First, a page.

It’s funny to be speaking to you while you are in New Jersey, because many of your most iconic movies are about escaping the suburbs for the big city, and you lived in New York City for so long.

Yeah, in my films, there was often a Jersey joke, because I had this impression of what New Jersey was like, based on travelling from Philadelphia to New York City on the New Jersey Turnpike, and going through Elizabeth, where it was really stinky.

You went to N.Y.U.’s film school in the seventies. What was your first New York apartment like?

My first apartment was on East Ninth Street, in an elevator building, which was upscale for the East Village. But it was a tiny, maybe a four-hundred-square-foot, L-shaped studio apartment with a kitchen nook. It faced an alley, where I could look into another person’s apartment about ten feet away. What was fascinating about New York was I could literally listen in on all the conversations of my neighbors. I didn’t even have to put my ear to the wall. I could just hear it.The guy I rented the apartment from was a former child star. He was in a show called “Our Gang,” which became “The Little Rascals.” But the apartment was depressing. It had just a cot and a few folding chairs. It made me see that New York is full of all these interesting people, either on their way up or on their way down.

You were a young woman living in the East Village by yourself at a pretty rough time for the city. Did you ever feel afraid?

No, never. I think that that was partly naïveté. The only time I was a little scared was when the Son of Sam hit the headlines, because I had long, dark hair then, and I fit the description of his victims. But I would go from the Upper West Side to Times Square to Astor Place at three in the morning and think nothing of it. I feel that my innocence was an asset, about a lot of things. For example, my not knowing how bad the odds were that I would ever become a working female film director. If I had known what the statistics were, it would’ve been disheartening, but I didn’t think about it. It was the same when I went out to shoot “Smithereens”—I’m jumping ahead now. But I didn’t know how dangerous it was to be running around Times Square at night when it was really seedy, with a bunch of kids and a bunch of camera equipment that easily could have been stolen. But that was part of the fun.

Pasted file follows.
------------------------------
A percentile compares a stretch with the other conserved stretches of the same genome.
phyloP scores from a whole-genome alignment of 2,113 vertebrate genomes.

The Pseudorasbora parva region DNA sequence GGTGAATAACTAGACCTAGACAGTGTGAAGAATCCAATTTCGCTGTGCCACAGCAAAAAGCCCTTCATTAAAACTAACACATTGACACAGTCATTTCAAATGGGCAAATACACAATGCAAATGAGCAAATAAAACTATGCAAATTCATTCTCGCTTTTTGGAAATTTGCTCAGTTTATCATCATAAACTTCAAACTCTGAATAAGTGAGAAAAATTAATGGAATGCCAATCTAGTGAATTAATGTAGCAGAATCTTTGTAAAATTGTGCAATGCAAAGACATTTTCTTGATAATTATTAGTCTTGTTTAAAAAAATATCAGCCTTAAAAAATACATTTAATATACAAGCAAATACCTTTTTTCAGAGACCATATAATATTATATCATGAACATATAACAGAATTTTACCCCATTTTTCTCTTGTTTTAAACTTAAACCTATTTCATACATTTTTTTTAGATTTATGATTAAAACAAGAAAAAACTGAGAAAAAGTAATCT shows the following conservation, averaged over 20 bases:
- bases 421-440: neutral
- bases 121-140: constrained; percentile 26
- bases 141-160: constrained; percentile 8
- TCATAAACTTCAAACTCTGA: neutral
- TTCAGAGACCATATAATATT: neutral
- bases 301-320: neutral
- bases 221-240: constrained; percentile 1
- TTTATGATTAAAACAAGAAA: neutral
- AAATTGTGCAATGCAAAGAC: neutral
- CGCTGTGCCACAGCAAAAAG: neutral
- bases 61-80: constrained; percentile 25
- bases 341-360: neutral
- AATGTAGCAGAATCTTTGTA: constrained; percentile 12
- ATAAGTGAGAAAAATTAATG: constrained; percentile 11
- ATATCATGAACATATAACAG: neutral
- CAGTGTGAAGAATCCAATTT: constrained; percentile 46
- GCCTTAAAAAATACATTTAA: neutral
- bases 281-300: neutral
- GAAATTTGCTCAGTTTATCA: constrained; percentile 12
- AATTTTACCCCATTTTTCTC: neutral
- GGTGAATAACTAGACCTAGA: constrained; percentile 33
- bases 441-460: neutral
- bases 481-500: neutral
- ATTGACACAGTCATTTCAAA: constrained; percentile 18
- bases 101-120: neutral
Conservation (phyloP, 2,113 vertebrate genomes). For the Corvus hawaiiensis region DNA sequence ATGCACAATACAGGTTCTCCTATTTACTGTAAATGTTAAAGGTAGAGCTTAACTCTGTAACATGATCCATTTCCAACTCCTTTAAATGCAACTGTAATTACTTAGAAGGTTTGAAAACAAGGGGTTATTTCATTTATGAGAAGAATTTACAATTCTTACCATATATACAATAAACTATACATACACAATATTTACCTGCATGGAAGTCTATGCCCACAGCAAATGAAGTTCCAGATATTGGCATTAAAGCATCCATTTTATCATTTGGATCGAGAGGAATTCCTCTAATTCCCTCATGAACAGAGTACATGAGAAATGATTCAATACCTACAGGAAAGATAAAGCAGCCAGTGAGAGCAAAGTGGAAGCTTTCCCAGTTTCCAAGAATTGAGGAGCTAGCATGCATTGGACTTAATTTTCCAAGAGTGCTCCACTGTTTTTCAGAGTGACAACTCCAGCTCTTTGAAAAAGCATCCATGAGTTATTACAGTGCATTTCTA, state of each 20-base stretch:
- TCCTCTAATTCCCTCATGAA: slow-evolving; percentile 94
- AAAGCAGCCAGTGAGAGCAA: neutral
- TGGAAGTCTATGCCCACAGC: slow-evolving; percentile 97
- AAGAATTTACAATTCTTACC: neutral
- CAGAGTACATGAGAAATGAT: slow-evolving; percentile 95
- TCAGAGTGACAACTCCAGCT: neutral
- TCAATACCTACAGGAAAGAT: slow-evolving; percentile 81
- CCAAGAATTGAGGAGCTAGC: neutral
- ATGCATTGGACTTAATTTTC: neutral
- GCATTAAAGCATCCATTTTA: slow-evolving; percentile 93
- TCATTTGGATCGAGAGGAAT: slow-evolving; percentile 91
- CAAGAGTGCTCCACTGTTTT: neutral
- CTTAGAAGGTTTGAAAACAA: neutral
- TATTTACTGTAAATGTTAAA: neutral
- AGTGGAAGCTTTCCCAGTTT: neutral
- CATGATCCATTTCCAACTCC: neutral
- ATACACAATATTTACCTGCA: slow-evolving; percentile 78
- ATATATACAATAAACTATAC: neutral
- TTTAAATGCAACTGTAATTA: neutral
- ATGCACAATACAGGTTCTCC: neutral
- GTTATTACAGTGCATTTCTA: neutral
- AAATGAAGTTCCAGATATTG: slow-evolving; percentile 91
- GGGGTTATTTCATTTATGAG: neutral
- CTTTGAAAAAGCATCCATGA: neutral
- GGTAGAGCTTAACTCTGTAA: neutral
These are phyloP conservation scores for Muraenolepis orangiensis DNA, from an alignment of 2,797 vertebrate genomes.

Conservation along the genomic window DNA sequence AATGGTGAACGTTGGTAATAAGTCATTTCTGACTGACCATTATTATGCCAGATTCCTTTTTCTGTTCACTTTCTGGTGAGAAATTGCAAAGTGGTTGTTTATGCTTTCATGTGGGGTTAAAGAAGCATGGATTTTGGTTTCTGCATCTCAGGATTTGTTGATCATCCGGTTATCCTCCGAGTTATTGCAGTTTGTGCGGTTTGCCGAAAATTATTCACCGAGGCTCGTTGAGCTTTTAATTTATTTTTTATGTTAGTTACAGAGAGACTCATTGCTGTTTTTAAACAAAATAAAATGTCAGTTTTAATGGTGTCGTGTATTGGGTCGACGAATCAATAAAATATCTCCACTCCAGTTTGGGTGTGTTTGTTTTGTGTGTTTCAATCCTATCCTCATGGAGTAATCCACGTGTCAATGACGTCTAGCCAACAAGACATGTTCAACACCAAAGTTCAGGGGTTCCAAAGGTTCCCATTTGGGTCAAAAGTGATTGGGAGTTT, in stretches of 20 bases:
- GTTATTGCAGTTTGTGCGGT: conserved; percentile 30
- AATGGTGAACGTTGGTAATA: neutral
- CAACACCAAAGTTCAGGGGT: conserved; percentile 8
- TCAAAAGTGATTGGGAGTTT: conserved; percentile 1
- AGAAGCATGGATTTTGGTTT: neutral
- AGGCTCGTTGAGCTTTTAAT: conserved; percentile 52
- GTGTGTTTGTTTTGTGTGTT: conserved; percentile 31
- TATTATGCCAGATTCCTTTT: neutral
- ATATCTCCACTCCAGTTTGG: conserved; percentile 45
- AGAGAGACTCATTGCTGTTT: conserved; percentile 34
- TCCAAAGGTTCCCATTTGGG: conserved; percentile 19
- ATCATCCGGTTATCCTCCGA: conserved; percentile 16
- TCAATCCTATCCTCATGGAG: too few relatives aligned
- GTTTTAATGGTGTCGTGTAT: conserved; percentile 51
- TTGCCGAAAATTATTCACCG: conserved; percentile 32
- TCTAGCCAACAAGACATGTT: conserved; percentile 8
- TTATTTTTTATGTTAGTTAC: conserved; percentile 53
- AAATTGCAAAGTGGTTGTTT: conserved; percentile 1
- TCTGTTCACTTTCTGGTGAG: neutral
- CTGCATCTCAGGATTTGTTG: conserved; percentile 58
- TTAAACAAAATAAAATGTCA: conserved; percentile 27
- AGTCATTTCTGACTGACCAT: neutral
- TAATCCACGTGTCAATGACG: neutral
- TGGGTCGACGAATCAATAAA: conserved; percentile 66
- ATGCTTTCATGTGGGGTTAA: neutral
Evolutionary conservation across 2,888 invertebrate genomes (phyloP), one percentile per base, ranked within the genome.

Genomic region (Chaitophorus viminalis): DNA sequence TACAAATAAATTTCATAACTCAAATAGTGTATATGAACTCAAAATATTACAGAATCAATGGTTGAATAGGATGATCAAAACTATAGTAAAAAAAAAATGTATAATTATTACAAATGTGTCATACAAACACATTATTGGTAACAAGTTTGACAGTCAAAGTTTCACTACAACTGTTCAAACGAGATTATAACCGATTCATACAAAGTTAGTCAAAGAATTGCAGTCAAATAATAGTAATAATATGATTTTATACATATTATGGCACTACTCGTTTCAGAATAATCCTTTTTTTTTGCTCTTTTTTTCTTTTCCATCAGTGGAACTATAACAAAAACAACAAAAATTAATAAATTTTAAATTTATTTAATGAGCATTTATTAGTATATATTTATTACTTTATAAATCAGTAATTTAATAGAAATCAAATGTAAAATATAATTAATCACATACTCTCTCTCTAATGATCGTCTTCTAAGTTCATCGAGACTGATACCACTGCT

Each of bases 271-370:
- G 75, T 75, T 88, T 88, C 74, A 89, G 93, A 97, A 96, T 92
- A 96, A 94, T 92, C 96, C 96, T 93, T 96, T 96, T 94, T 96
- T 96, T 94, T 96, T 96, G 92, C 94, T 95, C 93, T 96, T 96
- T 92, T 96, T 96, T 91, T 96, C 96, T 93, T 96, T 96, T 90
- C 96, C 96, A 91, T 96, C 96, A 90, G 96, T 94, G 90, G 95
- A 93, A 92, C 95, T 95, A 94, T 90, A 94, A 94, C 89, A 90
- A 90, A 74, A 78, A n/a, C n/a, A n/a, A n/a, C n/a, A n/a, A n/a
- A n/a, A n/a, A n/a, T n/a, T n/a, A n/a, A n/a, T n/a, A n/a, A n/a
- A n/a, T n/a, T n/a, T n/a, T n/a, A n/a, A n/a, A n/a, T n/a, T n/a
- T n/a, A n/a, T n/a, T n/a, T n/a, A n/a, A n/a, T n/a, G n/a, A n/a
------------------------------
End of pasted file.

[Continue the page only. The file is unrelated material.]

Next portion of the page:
In film school, were your professors encouraging? Did they give you a sense that you could be a working woman director?

I had no female role models. I didn’t know any female American directors. The only one I had even heard of was Elaine May, because I had seen “The Heartbreak Kid” and loved it. And in my class of thirty-five, there were five women. All of the crafts classes—camera, directing—were taught by men.

What gave you the idea to make a full-length feature?

I kept talking about wanting to make a feature film after I left N.Y.U., but I needed a little kick to give me the confidence. What happened was, around the time I was twenty-eight, I fell in love with a man who was a professor. My friends were all getting married at the time, though they would all be divorced in ten years. I guess I felt like, Oh, it’s time to do that. Then my engagement exploded. Also around that time, my grandmother passed away. In her will, she had left me some money that was to go toward my wedding. I took that money and used it to jump-start my film. I had the kick in the butt I needed to say, “I’ll show you. I’m going to be a film director.”

You end several chapters of your book with a vow to prove everybody wrong.

Being a girl and growing up in the pre-feminist sixties, I got a lot of cheek pinches and pats on the head. But I never felt like that sweet little girl. I always felt like there was some other kind of person living inside. I always had this feeling, like, I’ll show you that I am different than how you see me.